Leaving for College
Leaving home for college isn't as easy as you may think.
By Rich Coleman
August 23, 2008
For a while, I thought that leaving for college was no big deal. I would see girls I know get together the night before someone’s departure and they would all ball their eyes out about how they’re going to miss each other. I would always casually snicker at the sight and thought of such an event. It seemed so silly to me. My thought process was that if they’re your real friends, they’ll visit you on winter breaks and that’s not too far down the road.
So, I watched as all my friends left for their respective colleges. I said goodbye, I hugged, I wished luck, and I said goodbye some more. Not once did I cry. I knew I’d see them again, so there was no point in getting overly emotional about it.
I felt like a pretty tough guy, not being affected by all this leaving for college stuff.
Then it hit me once I took down my Ghostbusters poster.
My Ghostbusters poster brought color and life to my room. Once it went down, all that was there was a blank wall with some residue from the tape that resided on the poster.
I stared at the space for a couple seconds. It somehow seemed as if it destroyed my room by taking that poster down. I ignored it. But then once the other posters came down, it hit me like a ton of bricks.
I’m leaving my home. My home for a good 10 years. I’m going to say goodbye to my parents and live without their help for the next 9 months.
Was this actually happening? I didn’t feel any tears, but I was starting to feel…sad. I was hoping this would pass.
Then I started to pack my clothes and it hit me more. Once I packed all my DVDs, I was almost on the ground.
I was sad!
But little did I know the real change in me would come when I visited my work to say goodbye to all my friends at work.
My friends at work seemed as if they were sad that I was leaving, too. I hate to sound detestably modest, but I wasn’t used to someone being sad that I was leaving. Then one of my friends actually started crying. It wasn’t a full on river of tears but you could tell she was having trouble holding it back.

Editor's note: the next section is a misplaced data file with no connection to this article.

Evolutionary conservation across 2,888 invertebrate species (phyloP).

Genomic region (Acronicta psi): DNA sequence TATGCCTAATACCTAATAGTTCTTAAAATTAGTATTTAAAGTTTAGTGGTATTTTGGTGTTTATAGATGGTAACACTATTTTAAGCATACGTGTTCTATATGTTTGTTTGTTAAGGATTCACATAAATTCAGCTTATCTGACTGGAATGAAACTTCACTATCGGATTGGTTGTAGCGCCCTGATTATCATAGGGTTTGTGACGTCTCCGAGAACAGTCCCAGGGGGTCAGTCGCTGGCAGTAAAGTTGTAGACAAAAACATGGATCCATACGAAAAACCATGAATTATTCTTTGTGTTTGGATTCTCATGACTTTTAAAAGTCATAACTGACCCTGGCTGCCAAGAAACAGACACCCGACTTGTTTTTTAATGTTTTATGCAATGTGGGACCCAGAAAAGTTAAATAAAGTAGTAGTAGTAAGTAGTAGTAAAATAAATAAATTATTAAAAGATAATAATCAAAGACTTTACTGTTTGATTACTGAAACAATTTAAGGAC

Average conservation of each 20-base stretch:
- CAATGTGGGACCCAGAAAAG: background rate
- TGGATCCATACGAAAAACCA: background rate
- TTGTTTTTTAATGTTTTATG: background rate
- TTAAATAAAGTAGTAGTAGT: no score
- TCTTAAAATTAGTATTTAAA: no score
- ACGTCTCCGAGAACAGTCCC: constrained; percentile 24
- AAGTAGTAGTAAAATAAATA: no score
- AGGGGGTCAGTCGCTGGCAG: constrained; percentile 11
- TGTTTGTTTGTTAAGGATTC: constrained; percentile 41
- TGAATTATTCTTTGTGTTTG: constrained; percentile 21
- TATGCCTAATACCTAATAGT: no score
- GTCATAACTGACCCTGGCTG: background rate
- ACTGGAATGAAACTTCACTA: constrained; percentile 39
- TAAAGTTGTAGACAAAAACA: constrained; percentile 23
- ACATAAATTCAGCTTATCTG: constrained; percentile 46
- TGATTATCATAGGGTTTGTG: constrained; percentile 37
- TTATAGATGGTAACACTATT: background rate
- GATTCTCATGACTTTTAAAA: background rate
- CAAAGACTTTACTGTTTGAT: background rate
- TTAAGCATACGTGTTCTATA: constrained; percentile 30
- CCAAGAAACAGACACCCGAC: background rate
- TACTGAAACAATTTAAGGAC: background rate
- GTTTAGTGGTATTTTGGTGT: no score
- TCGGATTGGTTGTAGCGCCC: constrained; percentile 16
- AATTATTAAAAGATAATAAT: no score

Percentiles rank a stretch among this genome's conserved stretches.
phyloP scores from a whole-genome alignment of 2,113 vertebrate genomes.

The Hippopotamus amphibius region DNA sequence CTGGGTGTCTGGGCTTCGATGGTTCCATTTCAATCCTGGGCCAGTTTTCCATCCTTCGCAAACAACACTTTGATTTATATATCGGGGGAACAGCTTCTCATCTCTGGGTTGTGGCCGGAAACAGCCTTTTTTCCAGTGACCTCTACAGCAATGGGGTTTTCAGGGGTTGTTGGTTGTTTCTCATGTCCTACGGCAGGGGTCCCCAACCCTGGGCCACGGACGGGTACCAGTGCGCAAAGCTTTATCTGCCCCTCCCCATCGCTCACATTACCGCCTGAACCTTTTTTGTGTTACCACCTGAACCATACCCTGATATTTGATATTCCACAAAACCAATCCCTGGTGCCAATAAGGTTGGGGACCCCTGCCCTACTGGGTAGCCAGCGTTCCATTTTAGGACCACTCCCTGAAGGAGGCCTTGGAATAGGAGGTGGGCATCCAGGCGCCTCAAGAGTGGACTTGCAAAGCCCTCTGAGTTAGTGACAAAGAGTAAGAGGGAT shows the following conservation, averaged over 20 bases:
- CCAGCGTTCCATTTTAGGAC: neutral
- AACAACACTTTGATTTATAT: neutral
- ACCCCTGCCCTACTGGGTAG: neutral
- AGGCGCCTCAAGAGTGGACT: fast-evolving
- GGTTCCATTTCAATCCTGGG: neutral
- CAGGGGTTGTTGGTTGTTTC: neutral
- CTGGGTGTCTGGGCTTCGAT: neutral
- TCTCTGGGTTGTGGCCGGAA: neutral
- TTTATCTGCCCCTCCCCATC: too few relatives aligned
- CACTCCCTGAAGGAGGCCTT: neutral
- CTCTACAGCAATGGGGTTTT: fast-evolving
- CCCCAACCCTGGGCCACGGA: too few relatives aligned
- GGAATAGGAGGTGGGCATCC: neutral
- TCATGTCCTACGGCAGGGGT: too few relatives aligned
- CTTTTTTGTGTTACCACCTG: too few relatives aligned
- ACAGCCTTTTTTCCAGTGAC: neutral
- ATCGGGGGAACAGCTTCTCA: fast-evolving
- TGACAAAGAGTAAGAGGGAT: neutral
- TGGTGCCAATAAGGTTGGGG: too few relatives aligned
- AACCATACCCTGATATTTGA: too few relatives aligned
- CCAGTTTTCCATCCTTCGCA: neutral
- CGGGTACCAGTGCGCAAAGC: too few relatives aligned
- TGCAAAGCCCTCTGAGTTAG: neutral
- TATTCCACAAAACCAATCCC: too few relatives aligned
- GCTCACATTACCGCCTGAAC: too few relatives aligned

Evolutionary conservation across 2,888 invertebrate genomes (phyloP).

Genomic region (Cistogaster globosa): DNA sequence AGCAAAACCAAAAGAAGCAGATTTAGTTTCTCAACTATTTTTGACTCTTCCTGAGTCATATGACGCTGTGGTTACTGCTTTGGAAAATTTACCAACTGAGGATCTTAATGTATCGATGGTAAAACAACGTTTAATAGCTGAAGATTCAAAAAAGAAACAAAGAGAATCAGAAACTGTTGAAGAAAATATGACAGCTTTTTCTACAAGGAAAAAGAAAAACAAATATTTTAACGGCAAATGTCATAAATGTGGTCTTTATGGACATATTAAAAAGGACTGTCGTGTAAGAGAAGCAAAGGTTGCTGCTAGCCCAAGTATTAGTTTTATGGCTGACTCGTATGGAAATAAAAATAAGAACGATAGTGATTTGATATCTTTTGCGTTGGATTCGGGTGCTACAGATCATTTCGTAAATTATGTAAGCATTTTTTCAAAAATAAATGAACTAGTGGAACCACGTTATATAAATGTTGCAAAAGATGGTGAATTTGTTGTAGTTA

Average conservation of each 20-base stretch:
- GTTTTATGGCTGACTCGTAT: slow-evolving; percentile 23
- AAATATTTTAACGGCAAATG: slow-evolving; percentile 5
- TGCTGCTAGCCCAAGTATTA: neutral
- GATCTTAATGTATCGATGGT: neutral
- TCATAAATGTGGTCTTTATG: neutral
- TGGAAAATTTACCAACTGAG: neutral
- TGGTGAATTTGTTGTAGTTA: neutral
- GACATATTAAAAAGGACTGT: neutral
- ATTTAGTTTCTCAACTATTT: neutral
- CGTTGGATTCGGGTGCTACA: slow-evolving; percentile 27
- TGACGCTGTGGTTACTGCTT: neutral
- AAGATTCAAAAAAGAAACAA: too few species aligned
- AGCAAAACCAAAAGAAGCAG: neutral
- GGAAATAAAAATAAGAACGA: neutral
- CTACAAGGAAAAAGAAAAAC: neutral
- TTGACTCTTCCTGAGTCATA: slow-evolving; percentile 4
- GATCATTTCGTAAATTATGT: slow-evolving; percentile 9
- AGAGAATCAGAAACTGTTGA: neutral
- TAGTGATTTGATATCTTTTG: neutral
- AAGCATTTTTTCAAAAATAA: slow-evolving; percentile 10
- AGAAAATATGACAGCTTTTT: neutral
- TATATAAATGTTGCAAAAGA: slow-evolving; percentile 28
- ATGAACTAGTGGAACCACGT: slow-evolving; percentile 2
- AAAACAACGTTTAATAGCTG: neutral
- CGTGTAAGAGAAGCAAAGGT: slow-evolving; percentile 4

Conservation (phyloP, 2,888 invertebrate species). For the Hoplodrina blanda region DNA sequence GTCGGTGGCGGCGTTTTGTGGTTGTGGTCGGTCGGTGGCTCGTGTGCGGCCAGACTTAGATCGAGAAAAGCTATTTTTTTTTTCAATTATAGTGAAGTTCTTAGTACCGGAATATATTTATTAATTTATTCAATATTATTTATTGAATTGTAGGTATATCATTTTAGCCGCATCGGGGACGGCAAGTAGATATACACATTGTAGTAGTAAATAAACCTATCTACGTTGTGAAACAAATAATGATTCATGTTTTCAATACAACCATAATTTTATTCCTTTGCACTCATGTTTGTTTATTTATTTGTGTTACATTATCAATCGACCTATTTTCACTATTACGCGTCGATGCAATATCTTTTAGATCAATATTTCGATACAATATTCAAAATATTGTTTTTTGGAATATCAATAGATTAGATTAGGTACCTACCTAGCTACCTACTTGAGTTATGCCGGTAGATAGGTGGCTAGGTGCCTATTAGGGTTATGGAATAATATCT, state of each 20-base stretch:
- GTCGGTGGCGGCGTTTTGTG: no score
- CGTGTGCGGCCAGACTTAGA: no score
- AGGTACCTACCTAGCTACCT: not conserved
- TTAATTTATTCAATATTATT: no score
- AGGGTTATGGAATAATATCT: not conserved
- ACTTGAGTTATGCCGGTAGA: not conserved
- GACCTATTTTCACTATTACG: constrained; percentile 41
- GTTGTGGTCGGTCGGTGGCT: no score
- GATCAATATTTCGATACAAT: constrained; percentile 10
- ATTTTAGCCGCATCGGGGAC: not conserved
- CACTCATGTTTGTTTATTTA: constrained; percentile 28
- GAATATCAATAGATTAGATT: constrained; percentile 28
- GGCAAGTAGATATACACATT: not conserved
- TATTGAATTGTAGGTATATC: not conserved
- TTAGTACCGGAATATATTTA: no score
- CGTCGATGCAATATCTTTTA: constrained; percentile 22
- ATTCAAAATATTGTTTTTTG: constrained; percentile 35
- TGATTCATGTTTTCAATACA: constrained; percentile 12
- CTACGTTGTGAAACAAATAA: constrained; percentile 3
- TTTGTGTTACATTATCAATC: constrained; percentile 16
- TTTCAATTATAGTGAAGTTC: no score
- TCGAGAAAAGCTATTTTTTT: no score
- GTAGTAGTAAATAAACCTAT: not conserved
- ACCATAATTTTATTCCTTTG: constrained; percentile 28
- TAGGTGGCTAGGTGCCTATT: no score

So what does this subtle form of self-gratification prove? In that moment, when I saw my friend’s eyes water up, I realized why those girls all cry and hug.
This really is a life changing experience. And up until the day you start packing it won’t seem like one. But once the little things in your life disappear – like a poster, your clothes, or even the friends you take for granted – it will hit you like a bag of bricks. That’s how it was for me.
Once I said goodbye to my friends at work, I almost started crying. I was leaving all of this behind. This perfect routine I had lived by for a good 10 years. Off to live with another student and having to fend for myself. I was scared and with every right to be. I couldn’t even sleep the night before my departure.
Needless to say, it was hard to say goodbye. But once I arrived at Penn State and moved in, met my roommate, got some food, and said goodbye to my parents, it was easy to adjust. I still do miss my friends and family and can’t wait to get home and tell them how college has been, but I’m making sure to take every day in and make the most out of my stay here at Penn State.
The point I’m trying to make here is that saying goodbye is never easy, no matter how tough you are. Maybe seeing some girls in a group crying about leaving may make you chuckle now, but eventually there will be something to trigger your anxiety about leaving. Should you be afraid? No. Will you be afraid? Yes.
But don’t quell that fear, embrace it. Because once you get to college, you’ll realize it’s going to be one of the best experiences of your life and you’ll feel silly for even being nervous in the first place. I’ve only been here a week and I already realized it. Good luck and keep lots of tissues with you! Especially if you’re a girl.